Cold comfort

Be yourself everyone else is taken

Age: 50

Diagnosis: Bilateral vestibular hypofunction

In 2017 I caught a cold. Yep, bog standard heavy cold. This time though, it affected my sinuses and I resorted to nasal decongestants to ease the discomfort. Day 8 I woke in the early hours to a spinning sensation as if I were on a roundabout. I actually lay in bed for a while trying to recollect what I’d been drinking the night before (I hadn’t). I stumbled out of bed, clambered to the toilet clinging to the walls for dear life terrified that I had a brain tumour…. I waited in bed clutching the sheets until my gp surgery opened the next morning…I logged my difficulties and waited for a phone call. My gp called later the next morning and diagnosed over the phone labyrinthitis and assured me it would be gone within a few weeks. Anti sickness tablets prescribed I waited….advised I couldn’t drive or walk safely I stayed in bed. Two weeks passed and no improvement my gp now decided I had vestibular neuritis and now advised this could take 6 weeks to settle. I waited….. 6 weeks later, no improvement my gp now requested to see me. I walked (or rather stumbled) into his surgery. One look at my balance and he decided I’d had a stroke so I was blue lighted to the local hospital who after various tests and MRI decided this wasn’t a stroke and I needed an ENT consultant. A few months later (symptoms still the same) I received an appointment for 9 months time. I’d pinned all my hopes on this appointment which when it came (due to my poor experience) was devastating. Within the first few minutes the Consultant stated I had permanent brain damage and what was I expecting? Referral to audiologist followed and for the first time I experienced empathy and proactive testing- vng caloric tests etc. A year after my first episode I was diagnosed with bilateral vestibular hypofunction and given rehab exercises and a clear outline of what this actually meant for me day to day. I was told I would have decompensations (relapses) if I were ill, tired, stressed, etc but with dedicated time to do rehab, slowly I found a new normal.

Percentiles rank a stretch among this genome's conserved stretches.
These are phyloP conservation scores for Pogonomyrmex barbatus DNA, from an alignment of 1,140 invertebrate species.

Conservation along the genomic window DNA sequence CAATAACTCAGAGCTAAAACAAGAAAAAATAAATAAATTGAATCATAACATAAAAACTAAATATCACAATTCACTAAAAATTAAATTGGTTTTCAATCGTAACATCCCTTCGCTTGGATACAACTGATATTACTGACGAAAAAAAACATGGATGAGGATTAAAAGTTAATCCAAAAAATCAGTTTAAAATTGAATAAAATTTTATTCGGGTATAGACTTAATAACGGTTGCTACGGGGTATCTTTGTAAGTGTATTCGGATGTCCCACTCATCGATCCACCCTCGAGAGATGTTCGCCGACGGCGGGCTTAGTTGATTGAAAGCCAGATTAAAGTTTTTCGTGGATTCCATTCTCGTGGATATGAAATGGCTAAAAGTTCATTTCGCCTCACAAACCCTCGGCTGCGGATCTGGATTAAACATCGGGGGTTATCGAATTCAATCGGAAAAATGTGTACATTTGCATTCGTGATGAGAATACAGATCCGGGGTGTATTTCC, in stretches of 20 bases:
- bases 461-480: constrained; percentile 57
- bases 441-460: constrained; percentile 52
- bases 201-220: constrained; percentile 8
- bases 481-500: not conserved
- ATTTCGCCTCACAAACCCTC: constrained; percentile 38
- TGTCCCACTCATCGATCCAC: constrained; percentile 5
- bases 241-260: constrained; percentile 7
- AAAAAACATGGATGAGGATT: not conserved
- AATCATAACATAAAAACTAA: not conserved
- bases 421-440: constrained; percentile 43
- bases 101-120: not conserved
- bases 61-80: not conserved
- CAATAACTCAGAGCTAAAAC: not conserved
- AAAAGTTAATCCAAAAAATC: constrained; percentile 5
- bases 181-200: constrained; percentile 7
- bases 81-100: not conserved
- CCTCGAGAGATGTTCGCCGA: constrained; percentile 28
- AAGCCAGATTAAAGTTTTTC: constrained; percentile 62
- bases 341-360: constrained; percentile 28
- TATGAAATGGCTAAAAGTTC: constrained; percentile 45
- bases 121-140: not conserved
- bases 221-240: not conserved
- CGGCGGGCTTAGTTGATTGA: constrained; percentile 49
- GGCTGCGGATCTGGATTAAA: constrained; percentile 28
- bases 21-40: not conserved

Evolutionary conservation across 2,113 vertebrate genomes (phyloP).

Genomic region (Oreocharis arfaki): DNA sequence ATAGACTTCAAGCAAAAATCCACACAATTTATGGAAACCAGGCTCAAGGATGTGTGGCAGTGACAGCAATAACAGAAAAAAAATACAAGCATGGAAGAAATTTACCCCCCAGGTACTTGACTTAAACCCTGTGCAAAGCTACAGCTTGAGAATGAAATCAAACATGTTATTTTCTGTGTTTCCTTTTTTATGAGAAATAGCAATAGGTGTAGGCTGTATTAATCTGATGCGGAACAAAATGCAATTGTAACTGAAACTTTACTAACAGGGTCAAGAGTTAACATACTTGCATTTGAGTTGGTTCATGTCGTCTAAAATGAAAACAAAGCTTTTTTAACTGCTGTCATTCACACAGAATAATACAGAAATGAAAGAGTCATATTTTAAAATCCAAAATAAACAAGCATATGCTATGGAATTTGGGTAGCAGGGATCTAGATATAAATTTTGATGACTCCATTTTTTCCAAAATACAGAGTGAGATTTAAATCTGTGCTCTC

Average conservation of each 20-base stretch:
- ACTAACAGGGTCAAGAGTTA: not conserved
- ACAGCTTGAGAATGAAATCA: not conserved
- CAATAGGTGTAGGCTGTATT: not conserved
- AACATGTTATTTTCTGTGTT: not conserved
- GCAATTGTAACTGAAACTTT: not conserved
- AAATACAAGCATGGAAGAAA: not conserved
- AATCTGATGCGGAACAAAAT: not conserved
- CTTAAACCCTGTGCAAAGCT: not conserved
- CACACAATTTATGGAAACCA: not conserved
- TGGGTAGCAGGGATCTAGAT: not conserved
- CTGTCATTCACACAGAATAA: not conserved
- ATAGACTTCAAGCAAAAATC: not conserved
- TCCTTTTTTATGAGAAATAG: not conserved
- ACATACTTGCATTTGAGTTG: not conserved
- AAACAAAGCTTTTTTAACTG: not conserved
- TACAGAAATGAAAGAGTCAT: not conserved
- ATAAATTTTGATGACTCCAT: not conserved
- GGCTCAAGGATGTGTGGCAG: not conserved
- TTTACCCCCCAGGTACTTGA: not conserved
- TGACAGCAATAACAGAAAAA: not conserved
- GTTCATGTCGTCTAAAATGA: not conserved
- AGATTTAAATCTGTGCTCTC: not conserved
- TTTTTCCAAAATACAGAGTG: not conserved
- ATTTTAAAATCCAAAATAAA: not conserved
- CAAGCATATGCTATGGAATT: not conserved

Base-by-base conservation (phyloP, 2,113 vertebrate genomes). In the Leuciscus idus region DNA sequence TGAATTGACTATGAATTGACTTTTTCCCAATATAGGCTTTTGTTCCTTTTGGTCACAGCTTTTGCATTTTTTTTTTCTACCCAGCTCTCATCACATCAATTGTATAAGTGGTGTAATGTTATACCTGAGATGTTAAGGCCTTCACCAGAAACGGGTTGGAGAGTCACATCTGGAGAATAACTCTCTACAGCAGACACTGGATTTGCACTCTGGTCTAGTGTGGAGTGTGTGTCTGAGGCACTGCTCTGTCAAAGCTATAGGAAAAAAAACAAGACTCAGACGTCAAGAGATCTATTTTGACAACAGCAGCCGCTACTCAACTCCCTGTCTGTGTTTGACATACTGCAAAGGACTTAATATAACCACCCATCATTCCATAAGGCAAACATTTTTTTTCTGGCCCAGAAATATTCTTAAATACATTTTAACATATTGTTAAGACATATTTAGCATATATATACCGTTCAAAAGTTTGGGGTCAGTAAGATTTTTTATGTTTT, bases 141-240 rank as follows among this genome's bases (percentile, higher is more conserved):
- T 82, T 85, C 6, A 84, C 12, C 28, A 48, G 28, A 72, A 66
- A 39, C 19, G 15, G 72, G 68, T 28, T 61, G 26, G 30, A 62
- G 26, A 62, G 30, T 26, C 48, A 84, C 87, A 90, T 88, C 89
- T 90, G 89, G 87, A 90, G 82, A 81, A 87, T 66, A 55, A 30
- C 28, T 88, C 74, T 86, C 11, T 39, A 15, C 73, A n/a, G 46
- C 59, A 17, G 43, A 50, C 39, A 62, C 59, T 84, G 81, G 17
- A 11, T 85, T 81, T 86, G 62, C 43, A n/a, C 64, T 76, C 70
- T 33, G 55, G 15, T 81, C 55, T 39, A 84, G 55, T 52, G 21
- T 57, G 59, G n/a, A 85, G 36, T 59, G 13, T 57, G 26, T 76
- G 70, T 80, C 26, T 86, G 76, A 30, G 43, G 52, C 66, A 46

It has taken a long time to accept my new normal. I’ve always been a high achiever and used to working at a hundred miles an hour with pacing being an alien concept. After numerous relapses and months off work I’ve learned to be kind to myself, pacing, keeping hydrated and being honest when I feel symptoms creeping back in. I have been extremely lucky with a manager who has pro actively supported me and has made adaptations to my role to support my recovery. I have struggles every day like everyone else with a vestibular disorder but I refuse to let it inhibit me. I take opportunities to promote awareness of vestibular disorders whenever I can as feel there is a lot of ignorance surrounding them. In spite of my disorder I’ve been promoted, walked from London to Brighton for charity and achieved a masters, which proves anything is achievable for my fellow dizzies. In my youth I was called a dizzy blonde and now in my 50s I have fulfilled the title!! I have the utmost respect for anyone who has a vestibular disorder. It’s truly tough. Be kind to yourself and who knows what may be possible.